Pass It On is a new, bi-weekly peek inside the heart and mind of Francis Pass…
Making the Jump
I’ve always had a mechanical mindset. Even as a kid, I loved to build and tinker with things.
Like the new Hubbly bicycle my parents bought me when I was young.
The mechanic in me took over. I broke it down, modified the seat, added a few bells here, a few whistles there, and voilà, I had myself a custom-made bicycle.
My mother thought I was nuts for taking apart a perfectly good bike and putting it back together again. She just didn’t understand.
Now, once you have a custom-made bicycle, the next logical step is to build a custom-made ramp!
After an afternoon of measuring, sizing, configuring, and hammering, I had built a ramp that was the envy of every kid in my neighborhood.
I couldn’t wait to fly through the air on my Hubbly.
Eyeing the ramp, I determined my landing spot. Then, I pedaled like I had never pedaled before.
As my front tire hit the ramp, I gave a little tug on the handlebars. Both tires came off the ground.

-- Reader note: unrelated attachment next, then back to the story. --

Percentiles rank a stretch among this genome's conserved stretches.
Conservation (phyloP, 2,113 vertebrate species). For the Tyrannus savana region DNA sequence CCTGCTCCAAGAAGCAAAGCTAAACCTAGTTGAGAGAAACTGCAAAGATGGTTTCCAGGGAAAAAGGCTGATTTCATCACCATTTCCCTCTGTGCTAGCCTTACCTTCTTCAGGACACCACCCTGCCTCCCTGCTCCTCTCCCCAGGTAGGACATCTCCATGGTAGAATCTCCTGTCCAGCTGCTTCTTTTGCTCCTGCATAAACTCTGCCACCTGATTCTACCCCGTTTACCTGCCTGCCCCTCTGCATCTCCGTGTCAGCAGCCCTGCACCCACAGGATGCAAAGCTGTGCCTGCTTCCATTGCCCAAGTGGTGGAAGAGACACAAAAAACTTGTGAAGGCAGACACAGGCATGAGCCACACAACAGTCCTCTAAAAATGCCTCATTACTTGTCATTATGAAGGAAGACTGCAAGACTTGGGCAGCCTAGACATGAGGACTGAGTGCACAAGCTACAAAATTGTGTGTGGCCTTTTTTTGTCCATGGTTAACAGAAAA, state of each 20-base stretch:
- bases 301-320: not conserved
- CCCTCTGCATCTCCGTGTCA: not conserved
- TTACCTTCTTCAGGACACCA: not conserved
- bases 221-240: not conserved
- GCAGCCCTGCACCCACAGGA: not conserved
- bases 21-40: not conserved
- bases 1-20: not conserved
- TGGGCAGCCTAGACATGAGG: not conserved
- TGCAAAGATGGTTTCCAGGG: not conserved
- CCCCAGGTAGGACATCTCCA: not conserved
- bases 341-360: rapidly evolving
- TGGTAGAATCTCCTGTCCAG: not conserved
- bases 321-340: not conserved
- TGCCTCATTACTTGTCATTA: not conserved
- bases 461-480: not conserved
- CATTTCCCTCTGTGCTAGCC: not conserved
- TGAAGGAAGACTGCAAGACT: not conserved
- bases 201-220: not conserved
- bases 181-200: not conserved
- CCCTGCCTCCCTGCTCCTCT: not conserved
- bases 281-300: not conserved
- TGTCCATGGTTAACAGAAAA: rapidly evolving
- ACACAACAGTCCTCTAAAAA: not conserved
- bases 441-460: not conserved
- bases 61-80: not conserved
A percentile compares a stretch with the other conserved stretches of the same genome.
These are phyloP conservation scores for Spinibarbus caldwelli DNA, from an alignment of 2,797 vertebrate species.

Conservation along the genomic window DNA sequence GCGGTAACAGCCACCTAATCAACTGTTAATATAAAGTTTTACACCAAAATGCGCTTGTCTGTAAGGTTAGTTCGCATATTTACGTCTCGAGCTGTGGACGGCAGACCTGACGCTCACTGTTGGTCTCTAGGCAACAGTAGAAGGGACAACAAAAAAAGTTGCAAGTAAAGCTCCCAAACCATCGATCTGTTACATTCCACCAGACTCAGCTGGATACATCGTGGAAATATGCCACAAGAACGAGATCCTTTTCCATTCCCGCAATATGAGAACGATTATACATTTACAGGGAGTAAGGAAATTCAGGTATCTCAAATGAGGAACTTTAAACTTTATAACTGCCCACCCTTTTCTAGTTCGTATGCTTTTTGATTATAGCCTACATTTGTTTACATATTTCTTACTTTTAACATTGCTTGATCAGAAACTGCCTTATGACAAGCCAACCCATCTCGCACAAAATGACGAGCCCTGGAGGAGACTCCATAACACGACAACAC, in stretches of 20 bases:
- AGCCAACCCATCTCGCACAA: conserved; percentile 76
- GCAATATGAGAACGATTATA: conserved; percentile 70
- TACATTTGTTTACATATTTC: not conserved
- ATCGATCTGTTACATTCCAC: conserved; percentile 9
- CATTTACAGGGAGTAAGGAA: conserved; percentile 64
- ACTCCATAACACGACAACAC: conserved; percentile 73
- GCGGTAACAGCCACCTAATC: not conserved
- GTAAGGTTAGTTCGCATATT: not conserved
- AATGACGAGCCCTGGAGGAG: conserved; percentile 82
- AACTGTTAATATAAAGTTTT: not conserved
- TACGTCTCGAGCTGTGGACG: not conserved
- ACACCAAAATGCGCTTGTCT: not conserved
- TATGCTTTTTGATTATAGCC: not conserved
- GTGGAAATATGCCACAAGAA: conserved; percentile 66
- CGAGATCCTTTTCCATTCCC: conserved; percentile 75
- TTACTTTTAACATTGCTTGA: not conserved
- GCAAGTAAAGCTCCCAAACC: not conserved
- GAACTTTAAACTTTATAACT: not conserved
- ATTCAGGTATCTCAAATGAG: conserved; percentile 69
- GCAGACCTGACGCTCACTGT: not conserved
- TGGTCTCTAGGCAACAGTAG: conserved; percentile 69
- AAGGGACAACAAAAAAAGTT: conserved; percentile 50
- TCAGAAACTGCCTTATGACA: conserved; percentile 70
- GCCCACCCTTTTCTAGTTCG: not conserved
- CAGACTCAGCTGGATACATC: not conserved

I was airborne.
I stuck the landing, too. A sense of relief came over my body, but I didn’t let it show. Instead, I let out a war cry that still echoes through the streets in Dongola to this day.
The neighbor boys were astonished.
So I kept stretching the runway to the ramp further and further back. And I gained a little more courage with each landing I stuck.
But what goes up must come down.
Thinking I was Evel Knievel, I stretched that runway as far back as I could. I was going to make the biggest jump of my life.
I hit that ramp with more speed than ever. I got more air than ever. And yes, I stuck the landing. But it wasn’t the landing I had hoped for.
When I hit the ground, the bike broke in half.
I had strawberries on my knees and elbows. And my ego got a little bruised, too.
But y’know... I wouldn’t trade those bumps, bruises, and scars for anything.
I was just a kid being a kid.
I wish we could see a little more of that these days.
Be well. Stay well. Thanks for listenin’/reading...
P.S. – On December 31st, 1967, Evel Knievel attempted the longest jump in his career. He made the 141-foot jump... but then he hit the safety ramp, tumbled head over heels, and spent 29 days in the hospital. I bet his mom thought he was a little crazy, too.